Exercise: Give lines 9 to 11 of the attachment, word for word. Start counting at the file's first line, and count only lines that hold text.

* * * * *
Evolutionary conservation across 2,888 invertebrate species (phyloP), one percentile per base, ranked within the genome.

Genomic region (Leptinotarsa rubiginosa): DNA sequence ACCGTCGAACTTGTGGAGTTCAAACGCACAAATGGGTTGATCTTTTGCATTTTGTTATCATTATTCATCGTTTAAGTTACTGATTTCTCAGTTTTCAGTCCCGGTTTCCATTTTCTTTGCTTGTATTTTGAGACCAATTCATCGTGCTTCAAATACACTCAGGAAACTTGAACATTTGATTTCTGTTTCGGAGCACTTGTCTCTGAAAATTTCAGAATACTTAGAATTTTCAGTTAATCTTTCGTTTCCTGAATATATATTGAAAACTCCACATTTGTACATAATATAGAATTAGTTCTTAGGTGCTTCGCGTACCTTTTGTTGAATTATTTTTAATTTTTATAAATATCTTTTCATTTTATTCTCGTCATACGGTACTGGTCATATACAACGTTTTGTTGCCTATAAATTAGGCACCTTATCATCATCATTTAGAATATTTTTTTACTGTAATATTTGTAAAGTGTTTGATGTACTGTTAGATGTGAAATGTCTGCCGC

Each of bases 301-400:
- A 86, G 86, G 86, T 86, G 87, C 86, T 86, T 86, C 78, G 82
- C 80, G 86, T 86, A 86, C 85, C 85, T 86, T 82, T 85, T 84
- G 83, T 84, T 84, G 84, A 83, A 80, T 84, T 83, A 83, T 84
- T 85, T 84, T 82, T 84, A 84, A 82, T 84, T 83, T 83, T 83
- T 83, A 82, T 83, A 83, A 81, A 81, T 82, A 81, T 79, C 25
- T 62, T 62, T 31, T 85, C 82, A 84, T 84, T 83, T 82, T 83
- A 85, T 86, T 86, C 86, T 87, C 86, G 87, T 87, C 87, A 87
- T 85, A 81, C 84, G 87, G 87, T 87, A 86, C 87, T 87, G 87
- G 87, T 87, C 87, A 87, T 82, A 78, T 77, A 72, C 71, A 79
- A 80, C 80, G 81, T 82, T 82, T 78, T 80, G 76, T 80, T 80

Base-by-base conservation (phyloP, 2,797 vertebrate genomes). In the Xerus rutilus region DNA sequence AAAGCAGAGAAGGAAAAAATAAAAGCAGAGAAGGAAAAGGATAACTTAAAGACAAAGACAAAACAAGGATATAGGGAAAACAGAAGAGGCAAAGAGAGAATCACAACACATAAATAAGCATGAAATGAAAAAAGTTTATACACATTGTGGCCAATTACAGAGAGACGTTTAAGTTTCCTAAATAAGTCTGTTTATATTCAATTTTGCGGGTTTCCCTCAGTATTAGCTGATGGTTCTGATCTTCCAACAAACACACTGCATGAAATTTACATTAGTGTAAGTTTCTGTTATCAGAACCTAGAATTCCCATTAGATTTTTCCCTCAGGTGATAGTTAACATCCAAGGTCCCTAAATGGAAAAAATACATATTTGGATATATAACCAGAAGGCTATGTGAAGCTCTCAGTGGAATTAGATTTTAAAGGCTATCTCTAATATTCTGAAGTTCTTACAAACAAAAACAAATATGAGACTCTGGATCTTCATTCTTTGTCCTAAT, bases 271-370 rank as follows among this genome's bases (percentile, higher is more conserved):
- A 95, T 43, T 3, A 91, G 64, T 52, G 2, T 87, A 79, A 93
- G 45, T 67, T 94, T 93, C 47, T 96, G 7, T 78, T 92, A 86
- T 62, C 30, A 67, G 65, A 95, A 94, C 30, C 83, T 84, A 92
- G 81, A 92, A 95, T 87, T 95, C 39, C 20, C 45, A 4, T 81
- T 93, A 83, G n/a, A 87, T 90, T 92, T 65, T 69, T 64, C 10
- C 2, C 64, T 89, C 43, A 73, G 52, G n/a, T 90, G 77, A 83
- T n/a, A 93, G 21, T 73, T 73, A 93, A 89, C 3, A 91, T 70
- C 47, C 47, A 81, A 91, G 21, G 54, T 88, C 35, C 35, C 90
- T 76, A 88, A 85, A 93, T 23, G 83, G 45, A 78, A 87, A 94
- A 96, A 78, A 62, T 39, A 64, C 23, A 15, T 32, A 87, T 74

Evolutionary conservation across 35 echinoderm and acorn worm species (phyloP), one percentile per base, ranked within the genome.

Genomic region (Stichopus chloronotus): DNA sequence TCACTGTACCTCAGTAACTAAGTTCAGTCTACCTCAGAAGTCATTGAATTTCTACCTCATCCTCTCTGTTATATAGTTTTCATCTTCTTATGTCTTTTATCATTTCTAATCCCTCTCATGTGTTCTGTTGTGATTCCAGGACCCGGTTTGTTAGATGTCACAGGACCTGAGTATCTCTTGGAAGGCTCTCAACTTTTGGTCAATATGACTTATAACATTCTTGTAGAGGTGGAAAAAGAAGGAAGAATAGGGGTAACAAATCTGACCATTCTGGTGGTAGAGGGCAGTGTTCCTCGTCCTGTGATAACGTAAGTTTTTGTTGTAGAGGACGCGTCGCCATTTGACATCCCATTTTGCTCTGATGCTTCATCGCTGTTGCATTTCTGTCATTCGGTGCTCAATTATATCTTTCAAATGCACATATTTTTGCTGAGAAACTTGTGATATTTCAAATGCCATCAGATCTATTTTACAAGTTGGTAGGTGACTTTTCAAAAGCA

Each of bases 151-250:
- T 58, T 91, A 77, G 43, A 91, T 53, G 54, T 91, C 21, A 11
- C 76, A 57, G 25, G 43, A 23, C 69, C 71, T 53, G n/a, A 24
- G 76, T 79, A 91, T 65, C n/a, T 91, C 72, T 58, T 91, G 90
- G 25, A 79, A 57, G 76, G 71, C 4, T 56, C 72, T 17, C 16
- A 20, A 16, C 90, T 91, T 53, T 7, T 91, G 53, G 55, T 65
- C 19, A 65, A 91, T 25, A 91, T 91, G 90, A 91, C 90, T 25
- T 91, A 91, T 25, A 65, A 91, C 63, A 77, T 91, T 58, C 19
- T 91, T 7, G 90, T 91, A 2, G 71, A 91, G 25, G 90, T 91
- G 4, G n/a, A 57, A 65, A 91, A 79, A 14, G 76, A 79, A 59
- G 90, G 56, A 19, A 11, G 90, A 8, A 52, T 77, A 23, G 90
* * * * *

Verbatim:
- T 62, T 62, T 31, T 85, C 82, A 84, T 84, T 83, T 82, T 83
- A 85, T 86, T 86, C 86, T 87, C 86, G 87, T 87, C 87, A 87
- T 85, A 81, C 84, G 87, G 87, T 87, A 86, C 87, T 87, G 87